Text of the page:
Although the internet has created that particular problem, which must be considered while editing the manuscripts, the internet can help to solve several other difficulties. Perhaps most applicable to EvFL is the reproduction of color. There are no fewer than three distinct colors on the manuscripts of Buddha: red, green, and black. The HERALD and TINHORN manuscripts are fairly straightforward in their use of color; the main text is written in black ink, and corrections are introduced in green. On the other hand, the INSIDEINFORMATION manuscript explodes with color: the main text is written in green, and the punctuation (the dashes, periods, underlines, etc.) and corrections are added in red ink. Reproducing these colors in a paper-based format raises a major economic issue (how can the colors be reproduced without raising the production costs of the book beyond marketability) that is sure to weigh heavily on the mind of modern publishers (and, by extension, editors). With the advent of the internet, the economic problem disappears (there is no expensive ink to use).
The internet can also address our concern that, despite our best efforts, the text of Buddha will get lost in a fog of editorial alterations and corrections. Pearsall notes the "need to be conscious... that behind every text presented in a modern edition... there lies a spoil-heap of the manuscripts from which it has been drawn" (33). As mentioned by Delany and Landow (5), the internet allows for the presentation of the spoil-heap of manuscripts on the same stage as the edited scholarly edition. The reader can turn from the edited text to a transcription of the manuscript or even to an electronic copy of the manuscript itself, and can examine the original manuscripts with "all the care that an archaeologist would devote to a midden" (Pearsall, 33). A reader far from College Park, Maryland, could have access to the manuscripts along side the scholarly edited edition, and would be able to assess the part in relation to the whole. Our editorial fog, then, becomes easy to navigate.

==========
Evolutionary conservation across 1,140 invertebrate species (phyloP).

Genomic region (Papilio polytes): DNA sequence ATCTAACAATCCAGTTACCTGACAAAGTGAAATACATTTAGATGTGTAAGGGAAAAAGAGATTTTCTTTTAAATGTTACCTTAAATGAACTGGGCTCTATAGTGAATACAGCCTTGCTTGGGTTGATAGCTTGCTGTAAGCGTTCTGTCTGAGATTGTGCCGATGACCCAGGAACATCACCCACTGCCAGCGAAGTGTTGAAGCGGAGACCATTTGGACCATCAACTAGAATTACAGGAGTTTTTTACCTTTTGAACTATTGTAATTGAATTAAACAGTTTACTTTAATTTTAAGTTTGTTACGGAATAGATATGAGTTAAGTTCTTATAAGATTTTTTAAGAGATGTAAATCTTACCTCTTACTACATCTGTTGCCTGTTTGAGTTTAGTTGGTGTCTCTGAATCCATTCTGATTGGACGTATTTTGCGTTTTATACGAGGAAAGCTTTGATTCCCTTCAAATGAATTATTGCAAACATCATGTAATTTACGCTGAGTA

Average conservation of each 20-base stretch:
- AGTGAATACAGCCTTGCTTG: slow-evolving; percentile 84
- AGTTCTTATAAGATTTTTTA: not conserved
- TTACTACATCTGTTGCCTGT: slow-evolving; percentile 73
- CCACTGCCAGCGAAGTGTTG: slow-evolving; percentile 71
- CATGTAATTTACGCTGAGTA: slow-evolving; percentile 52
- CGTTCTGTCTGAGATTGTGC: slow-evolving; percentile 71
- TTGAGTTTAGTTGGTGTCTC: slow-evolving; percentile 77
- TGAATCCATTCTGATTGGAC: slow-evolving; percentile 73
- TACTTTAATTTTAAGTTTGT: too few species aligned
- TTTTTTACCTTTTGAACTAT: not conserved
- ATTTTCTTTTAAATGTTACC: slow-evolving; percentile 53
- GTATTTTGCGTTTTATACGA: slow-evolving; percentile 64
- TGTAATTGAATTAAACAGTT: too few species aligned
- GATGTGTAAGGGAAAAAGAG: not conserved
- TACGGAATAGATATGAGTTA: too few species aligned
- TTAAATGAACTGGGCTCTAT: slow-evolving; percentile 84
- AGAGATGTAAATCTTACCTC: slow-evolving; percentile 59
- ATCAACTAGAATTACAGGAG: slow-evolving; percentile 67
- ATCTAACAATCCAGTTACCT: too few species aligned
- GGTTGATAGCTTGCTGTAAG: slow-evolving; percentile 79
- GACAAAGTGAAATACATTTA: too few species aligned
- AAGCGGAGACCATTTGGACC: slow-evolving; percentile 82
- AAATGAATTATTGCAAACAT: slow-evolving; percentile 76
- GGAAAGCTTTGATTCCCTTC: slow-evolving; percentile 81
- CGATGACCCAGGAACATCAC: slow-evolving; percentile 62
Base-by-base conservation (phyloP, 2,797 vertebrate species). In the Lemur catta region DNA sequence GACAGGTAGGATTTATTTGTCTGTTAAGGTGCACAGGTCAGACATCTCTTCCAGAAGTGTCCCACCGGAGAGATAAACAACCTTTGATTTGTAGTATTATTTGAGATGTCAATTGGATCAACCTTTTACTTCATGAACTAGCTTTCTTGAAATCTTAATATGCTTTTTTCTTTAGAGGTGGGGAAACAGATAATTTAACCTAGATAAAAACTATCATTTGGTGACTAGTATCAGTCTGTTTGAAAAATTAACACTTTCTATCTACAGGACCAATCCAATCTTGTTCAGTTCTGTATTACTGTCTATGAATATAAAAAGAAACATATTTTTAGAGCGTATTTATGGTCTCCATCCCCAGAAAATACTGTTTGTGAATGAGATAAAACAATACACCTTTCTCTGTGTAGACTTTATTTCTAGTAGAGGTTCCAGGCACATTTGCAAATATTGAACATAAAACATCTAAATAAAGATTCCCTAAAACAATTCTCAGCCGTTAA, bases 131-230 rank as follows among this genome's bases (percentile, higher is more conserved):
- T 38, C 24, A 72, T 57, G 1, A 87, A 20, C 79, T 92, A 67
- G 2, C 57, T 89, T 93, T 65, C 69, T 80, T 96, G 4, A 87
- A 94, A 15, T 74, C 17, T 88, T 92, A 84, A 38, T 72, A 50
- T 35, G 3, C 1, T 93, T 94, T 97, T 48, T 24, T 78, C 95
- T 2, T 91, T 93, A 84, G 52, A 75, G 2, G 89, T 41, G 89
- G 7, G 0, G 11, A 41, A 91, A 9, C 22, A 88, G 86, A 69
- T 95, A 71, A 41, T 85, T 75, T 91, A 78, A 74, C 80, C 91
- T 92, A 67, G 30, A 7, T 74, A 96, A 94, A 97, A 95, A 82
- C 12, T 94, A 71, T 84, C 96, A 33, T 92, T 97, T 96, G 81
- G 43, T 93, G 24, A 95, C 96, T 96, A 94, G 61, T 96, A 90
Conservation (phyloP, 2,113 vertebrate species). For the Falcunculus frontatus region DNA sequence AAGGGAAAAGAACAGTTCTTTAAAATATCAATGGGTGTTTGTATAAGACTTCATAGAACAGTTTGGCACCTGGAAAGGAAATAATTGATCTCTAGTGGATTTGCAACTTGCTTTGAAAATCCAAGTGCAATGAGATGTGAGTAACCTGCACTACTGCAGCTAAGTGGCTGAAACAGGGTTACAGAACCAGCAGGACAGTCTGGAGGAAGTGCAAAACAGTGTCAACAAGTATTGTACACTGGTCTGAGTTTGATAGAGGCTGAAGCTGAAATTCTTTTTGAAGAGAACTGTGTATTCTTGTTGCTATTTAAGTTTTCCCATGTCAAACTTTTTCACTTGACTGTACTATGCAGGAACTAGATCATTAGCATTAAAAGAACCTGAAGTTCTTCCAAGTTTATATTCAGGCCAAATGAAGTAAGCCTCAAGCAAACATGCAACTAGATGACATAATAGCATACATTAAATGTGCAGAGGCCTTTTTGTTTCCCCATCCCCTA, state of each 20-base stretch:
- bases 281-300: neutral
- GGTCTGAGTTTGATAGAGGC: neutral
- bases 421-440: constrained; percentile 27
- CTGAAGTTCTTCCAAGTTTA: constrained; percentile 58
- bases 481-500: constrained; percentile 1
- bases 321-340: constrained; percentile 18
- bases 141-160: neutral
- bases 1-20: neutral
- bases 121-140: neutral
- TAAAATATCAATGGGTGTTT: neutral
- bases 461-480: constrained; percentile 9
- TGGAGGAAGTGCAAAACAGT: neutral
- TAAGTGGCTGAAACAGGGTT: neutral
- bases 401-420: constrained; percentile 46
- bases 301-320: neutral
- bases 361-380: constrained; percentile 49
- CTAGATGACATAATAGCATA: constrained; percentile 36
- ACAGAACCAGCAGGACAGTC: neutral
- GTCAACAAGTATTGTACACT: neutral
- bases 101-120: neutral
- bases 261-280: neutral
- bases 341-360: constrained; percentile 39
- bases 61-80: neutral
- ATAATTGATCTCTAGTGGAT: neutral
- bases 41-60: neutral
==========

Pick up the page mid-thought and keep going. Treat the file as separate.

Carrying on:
The ability to faithfully reproduce and provide all relevant materials raises a final concern: that the safety net of availability will lead to carelessness and laziness in scholarly editing (perhaps an extension of the erosion of language mentioned by Bikerts). The availability of materials makes it more imperative that we remain to the text. Our reputations as editors depend on it. Editing, as Bowers said, "is not for sissies" (2). The power of the internet does not release us from our responsibilities as scholarly editors. We must remain diligent our search for the texts that never were, but should have been.
Birkerts, Sven. The Gutenberg Elegies: The Fate of Reading In an Electronic Age. London: Faber and Faber, 1994.
Bowers, Fredson. "Unfinished Business." Text 4 (1988): 1-11.
Delany, Paul and George P. Landow. "Hypertext, Hypermedia, and Literary Studies: the State of the Art." IN Hypermedia and Literary Studies. Eds. Paul Delany and George P. Landow. Cambridge, MA: MIT Press, 1991. 3-19.
Gammel, Irene. Baroness Elsa: Gender, Dada, and Everyday Modernity, A Cultural Biography. Cambridge, MA: MIT Press, 2002).
Pearsall, Derek. "The Uses of Manuscripts: Late Medieval English." Harvard Library Bulletin New Series 4:4 (Winter 1993-94): 30-36.